Friday, February 10, 2012

Shelter rescues California canines

67 dogs transferred from California to Idaho


By KATHERINE WUTZ
Express Staff Writer

Shelter dogs Yvette and Brownie are new arrivals at the Animal Shelter of the Wood River Valley. They were transferred along with 65 other dogs from a crowded California shelter to Idaho shelters. Photo by David N. Seelig

More than 60 abandoned dogs will have another chance at forever homes this month thanks to the efforts of the Animal Shelter of the Wood River Valley and the Idaho Humane Society.

Nadia Novik, veterinary technician for the Animal Shelter of the Wood River Valley, said Wednesday that the shelter orchestrated the transfer of 67 dogs—mostly small Chihuahua mixes—from a desperately overcrowded shelter in California to shelters in Idaho.

"While we try to keep our efforts local, this was someone who reached out to us," she said. "We were able to help a lot of dogs."

Novik said the transfer happened when the San Francisco Chihuahua rescue called former board member Nicole Kohn, who called Novik, who called the Idaho Humane Society.

Naturally, the shelter did not have the capacity to take on all 67 dogs. Hannah Parpart, communications and outreach coordinator for the Idaho Humane Society, said the society's kennels can hold up to 150 dogs in addition to the 30 kennels that the organization has set up in a local PetSmart.

Parpart said that by the end of the day Tuesday, the first day that the transferred dogs were up for adoption, 13 had already found homes. As of Wednesday, 25 of the small mixes had been adopted.

Parpart said that so far this year, her organization has found homes for 219 dogs from other shelters, mostly small dogs that couldn't find homes elsewhere.

"Oh, definitely [there is a demand]," she said. "We have always had high adoption numbers with dogs. These little dogs especially go very, very quickly."

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The new dogs' dispositions are also speeding their adoptions, Parpart said, as the Chihuahua mixes are not necessarily representatives of the breed's stereotypes.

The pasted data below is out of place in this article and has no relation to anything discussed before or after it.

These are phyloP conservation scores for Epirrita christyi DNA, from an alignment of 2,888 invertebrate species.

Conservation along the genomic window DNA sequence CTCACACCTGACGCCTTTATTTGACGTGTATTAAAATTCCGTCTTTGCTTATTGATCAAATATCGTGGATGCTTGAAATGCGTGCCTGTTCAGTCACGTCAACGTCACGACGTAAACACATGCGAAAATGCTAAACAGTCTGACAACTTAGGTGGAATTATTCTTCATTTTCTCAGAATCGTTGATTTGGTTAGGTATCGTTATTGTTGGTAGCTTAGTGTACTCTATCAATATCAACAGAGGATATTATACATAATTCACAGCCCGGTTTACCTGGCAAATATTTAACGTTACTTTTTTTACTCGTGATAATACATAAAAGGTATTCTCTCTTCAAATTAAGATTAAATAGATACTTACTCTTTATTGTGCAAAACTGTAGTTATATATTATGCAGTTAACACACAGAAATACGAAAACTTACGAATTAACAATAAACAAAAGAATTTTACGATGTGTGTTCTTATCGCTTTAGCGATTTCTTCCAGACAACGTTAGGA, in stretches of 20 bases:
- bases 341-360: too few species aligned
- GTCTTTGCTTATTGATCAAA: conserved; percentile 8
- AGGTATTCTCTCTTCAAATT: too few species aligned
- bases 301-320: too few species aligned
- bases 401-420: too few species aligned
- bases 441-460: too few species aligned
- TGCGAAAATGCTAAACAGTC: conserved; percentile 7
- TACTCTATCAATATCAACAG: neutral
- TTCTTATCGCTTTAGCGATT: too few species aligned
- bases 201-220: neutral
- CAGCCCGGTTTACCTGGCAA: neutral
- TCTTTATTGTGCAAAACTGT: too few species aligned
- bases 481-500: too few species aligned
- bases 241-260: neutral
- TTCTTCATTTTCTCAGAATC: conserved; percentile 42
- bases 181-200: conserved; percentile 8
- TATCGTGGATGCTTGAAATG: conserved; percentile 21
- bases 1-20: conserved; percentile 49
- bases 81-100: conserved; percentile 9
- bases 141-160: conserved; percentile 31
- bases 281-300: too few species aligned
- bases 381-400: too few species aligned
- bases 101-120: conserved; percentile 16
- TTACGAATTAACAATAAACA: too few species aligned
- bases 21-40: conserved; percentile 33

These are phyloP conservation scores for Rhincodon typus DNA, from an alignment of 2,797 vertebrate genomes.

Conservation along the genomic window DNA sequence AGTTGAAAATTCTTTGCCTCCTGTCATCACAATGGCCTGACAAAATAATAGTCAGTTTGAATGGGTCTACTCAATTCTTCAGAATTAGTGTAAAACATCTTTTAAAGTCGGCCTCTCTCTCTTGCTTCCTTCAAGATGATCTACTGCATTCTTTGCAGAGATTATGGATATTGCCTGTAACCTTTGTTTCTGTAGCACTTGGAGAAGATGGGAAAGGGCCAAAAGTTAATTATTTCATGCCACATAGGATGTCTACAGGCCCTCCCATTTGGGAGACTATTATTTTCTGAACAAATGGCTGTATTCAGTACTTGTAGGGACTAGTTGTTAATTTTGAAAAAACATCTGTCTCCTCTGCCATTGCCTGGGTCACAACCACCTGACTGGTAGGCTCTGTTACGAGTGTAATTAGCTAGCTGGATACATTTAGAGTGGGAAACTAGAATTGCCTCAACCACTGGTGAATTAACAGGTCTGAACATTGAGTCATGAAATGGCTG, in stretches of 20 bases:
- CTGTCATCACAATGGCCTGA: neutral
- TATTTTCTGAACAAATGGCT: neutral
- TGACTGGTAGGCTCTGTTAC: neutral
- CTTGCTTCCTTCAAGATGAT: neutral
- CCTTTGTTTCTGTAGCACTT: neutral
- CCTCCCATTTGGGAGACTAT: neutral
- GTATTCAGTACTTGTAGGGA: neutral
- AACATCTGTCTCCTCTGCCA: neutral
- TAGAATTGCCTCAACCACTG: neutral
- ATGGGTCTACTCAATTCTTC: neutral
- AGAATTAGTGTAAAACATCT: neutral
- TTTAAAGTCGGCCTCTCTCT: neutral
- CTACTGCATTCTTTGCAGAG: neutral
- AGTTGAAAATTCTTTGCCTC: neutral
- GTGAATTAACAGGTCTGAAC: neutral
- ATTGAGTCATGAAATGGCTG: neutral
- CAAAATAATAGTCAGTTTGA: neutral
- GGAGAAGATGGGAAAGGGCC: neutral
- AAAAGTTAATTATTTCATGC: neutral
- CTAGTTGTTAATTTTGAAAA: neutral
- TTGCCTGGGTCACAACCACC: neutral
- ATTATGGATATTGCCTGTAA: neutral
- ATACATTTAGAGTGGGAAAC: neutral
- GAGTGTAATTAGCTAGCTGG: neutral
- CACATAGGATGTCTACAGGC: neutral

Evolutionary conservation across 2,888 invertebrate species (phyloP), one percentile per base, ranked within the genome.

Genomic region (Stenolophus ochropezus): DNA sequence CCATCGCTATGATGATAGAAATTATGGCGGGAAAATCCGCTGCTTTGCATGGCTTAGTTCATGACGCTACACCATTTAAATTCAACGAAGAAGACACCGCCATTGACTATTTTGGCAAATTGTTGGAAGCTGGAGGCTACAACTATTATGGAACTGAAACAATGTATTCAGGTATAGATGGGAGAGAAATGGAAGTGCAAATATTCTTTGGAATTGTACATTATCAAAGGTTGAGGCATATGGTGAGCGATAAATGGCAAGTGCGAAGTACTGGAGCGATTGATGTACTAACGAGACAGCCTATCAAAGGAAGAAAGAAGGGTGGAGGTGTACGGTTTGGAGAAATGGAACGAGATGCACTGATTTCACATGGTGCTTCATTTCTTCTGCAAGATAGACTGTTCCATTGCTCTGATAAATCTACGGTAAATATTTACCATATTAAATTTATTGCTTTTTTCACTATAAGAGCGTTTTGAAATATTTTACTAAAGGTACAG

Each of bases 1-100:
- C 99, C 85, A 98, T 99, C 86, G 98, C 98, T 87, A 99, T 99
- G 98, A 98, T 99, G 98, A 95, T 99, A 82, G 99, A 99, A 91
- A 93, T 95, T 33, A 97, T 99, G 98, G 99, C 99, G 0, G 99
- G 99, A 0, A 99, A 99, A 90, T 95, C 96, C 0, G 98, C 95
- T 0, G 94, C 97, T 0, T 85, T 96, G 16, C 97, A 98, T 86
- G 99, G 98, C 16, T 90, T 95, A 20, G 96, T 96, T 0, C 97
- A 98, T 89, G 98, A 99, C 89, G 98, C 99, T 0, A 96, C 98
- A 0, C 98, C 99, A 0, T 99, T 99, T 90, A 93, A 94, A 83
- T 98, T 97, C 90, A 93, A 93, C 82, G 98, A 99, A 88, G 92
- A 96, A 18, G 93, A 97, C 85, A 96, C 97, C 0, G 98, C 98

"They are actually very nice little dogs," she said. "Chihuahuas are known to be hesitant with strangers. You can tell that they had a lot of interaction [at the previous shelter]."

But small dogs don't tend to get adopted speedily in the Wood River Valley, Novik said.

"It seems that this valley wants dogs that they can go hiking or skiing with," she said. "A lot of times our smaller breeds don't get adopted out as quickly as a Lab mix or a border collie mix."

The shelter accepted seven of the 67 dogs taken from the city of Porterville Animal Control Services, including two "exceptional" Chihuahuas that Novik said should be adopted quickly.

Though the dogs were in a shelter for quite some time, Novik said, they were obviously well cared for and socialized.

"Some have been kenneled for a long time so they are very shy," she said. "But some of them are just outgoing, social—everything we want."

In addition to the two Chihuahuas (named Aurora and Valerie), the shelter has taken in five medium-size dogs that went up for adoption Thursday, dogs that might get adopted by active valley residents.

Novik said the animals have all been spayed or neutered, and include Lab, border collie, terrier and Pyrenees mixes.

In addition to help from the Idaho Humane Society and the shelter, the smaller Chihuahuas were given tiny sweaters from a California pet fashion company, SimplyShe, to help them acclimate to the Idaho winter.

Katherine Wutz: kwutz@mtexpress.com

Shelter hours

The shelter, on Croy Canyon Road west of Hailey, is open from 10 a.m. to 6 p.m. Tuesday through Friday, from 10 a.m. to 4 p.m. Saturday and from noon to 4 p.m. Sunday.




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